Super Search

Submitted questions will be posted with my response by the following Tuesday or before.
Submitted comments will be moderated and approved within 24 hours.

Reading an SDS for Tile

Question from Marilyn

I’ve been trying to verify content of tiles for a shower remodel. It took several days, but Daltile sent me an SDS for their 4″x4″ glossy white tile in the Restore line. I’ve been unable to get any SDS for the 4″ white Daltile tile sold at Home Depot. Neither company seems to offer it.

In the meantime, I’ve been impressed by Florida Tile’s longstanding eco efforts, their GreenGuard and GreenSquared certifications, and their philanthropy in both Appalachia and in Haiti. I’m wondering if your site has reviewed their products at all.

I emailed Florida Tile about their 4″ square arctic white matte tile. The SDS says: “Hazardous constituents: N/A.” Quoted from email I received from Chris Dobbs
Director of Quality and Technical Services at Florida Tile…

“There is no lead, barium, chromium, cobalt, or nickel in these products. There is Zinc Oxide and Magnesium Oxide, but not Zinc or Magnesium as anything other than a compound. If the tiles it would not be releasing the individual components but it would be releasing ceramic dust which can cause some issues if proper PPE and cutting methods are not utilized. Ceramic dust is still uniquely ceramic and not some portion of its individual components.”

And:

“Ceramic tile is considered a single component as a result of the vitrification process that occurs during the kiln at extremely high heat. Once the tiles have been fired, no individual components are made available from the finished product.”

Lisa’s Answer

 

I was not able to open the file you sent but in general tile is safe to use.  There are concerns about cutting the tile as the dust can be harmful.  Lead is a particular element of concern from cutting, however, most will have trace amounts due to contamination and not as an added ingredient.  Once the tile is cut, lead will not emit into the air.  Cutting tile outdoors is advised.  Read more here for additional information.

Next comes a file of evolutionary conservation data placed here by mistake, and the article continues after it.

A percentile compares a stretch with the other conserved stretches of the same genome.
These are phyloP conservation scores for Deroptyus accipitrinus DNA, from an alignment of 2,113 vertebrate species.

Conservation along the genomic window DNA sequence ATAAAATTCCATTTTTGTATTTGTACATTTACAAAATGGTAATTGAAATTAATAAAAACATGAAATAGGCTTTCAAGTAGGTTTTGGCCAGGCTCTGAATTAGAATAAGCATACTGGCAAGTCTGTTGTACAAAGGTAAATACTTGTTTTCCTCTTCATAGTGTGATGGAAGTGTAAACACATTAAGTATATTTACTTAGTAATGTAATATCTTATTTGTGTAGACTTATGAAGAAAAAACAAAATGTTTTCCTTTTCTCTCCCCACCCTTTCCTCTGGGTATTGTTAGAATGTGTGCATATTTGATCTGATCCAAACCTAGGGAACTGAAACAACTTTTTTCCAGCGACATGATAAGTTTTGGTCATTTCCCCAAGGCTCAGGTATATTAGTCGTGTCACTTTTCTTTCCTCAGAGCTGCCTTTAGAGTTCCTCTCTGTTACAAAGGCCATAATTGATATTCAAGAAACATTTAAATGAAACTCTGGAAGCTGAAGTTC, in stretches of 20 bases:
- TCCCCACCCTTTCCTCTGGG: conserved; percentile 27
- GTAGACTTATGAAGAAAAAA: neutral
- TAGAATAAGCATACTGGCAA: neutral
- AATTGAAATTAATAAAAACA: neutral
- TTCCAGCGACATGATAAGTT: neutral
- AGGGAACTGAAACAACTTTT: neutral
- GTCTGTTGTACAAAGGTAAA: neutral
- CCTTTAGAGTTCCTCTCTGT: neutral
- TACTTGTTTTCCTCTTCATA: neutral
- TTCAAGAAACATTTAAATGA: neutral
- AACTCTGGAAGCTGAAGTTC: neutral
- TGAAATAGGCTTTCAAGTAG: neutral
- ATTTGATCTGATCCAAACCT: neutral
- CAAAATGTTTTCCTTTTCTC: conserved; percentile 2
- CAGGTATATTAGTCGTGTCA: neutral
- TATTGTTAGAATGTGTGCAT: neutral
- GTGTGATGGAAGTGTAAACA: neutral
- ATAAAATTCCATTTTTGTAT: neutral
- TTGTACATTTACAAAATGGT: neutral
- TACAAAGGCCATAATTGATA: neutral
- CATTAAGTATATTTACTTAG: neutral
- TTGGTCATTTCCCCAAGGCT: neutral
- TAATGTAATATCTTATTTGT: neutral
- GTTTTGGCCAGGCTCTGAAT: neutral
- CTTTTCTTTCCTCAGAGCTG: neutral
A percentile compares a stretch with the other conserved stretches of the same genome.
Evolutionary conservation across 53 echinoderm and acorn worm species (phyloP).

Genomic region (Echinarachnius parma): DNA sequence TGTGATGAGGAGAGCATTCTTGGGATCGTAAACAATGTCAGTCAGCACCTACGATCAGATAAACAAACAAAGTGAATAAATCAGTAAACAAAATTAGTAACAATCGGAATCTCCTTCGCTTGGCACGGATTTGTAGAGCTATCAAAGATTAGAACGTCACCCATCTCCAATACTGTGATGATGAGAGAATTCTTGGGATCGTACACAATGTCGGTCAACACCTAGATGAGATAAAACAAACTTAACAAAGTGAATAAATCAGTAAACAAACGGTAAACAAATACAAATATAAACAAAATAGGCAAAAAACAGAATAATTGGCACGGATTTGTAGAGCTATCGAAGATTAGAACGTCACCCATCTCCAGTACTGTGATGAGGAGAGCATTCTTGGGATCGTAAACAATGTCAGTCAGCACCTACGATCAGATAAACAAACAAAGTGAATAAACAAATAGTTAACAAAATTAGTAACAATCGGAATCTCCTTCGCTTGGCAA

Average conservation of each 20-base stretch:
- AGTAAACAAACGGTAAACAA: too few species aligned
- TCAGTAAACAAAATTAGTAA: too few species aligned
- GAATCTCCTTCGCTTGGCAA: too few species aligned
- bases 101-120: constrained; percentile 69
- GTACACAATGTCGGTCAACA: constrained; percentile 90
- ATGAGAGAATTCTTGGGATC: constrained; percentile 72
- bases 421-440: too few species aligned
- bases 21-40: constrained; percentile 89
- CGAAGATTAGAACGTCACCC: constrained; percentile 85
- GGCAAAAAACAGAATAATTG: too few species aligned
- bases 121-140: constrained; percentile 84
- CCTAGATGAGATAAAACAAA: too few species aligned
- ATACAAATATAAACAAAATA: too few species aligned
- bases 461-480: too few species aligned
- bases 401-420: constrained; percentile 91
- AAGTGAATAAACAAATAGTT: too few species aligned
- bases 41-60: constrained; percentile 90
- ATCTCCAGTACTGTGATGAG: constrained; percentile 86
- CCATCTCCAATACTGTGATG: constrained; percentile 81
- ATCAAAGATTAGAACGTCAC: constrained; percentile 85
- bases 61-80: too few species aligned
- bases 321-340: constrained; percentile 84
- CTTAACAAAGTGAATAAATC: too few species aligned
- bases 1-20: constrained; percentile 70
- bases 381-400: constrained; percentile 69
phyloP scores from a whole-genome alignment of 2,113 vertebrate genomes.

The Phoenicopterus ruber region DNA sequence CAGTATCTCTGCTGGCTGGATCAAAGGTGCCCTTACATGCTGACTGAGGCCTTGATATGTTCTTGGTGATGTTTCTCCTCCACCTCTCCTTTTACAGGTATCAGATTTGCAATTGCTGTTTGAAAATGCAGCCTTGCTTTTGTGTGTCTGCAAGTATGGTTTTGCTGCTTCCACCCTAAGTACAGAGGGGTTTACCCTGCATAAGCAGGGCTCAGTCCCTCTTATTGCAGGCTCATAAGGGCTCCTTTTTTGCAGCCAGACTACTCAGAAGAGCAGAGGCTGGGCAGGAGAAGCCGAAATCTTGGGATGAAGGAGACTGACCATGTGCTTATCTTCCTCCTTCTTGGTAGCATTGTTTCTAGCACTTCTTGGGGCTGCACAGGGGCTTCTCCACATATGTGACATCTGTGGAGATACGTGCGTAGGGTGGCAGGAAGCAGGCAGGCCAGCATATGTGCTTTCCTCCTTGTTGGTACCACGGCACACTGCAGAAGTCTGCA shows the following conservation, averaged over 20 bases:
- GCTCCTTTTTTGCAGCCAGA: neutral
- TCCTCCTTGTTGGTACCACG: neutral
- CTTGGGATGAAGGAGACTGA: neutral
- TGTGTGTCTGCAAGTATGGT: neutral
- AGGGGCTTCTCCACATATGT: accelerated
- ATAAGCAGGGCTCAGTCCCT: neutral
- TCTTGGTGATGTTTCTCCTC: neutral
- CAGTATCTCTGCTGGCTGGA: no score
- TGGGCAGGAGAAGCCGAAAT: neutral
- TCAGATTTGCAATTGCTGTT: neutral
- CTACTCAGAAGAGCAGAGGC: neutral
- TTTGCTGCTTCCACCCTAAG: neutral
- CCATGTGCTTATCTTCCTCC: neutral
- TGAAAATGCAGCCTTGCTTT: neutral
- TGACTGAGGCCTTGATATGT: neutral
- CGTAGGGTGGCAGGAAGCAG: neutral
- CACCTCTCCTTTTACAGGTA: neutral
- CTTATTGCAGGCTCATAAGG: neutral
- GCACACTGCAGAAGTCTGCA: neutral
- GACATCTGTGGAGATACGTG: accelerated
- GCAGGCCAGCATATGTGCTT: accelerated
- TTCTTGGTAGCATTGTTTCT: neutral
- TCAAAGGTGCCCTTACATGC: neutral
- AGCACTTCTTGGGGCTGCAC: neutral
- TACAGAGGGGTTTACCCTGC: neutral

Toxic Exposure Testing Kits

Question from Riley

I’m on the search for reliable tests to sample exposure in my home.

I have been spending a lot of time online trying to find the best most trusted companies, but that is hard these days.

Wondering if you have a sought out trusted company and/or specific tests that are affordable, and accessible? I’m primarily looking for- heavy metals, phthalates, molds, radon, EMF’S, and asbestos.

Thank you for your time and your impactful efforts to our people’s health.

Lisa’s Answer

 

I recommend working with a certified expert from the Building Biology Institute.  You can look for one in your area using the link.

Obasan Mattresses

Question from Lauren

Can you tell me anything about Obasan mattresses. I read on another website that they are a great choice but haven’t been able to find much info about them otherwise however they look promising. I have been doing so much research on mattresses and am really having trouble making a decision. What is your opinion on metal springs and EMFs? Thank you so much for any advice you can offer!

Lisa’s Answer

 

I have no personal experience with Obasan but based on what they have on their website its sounds like a good option.  They have GOTS certified organic cotton and wool and GOLS certified natural rubber.  They don’t say anything about factory certification, however.  I would need to learn more about their process.

Naturpedic is my favorite mattress brand because they use only the most natural materials at every step of manufacture.  Their factory is certified along with the materials they use.  You can read more about it here. Naturpedic also has mattresses with no coils.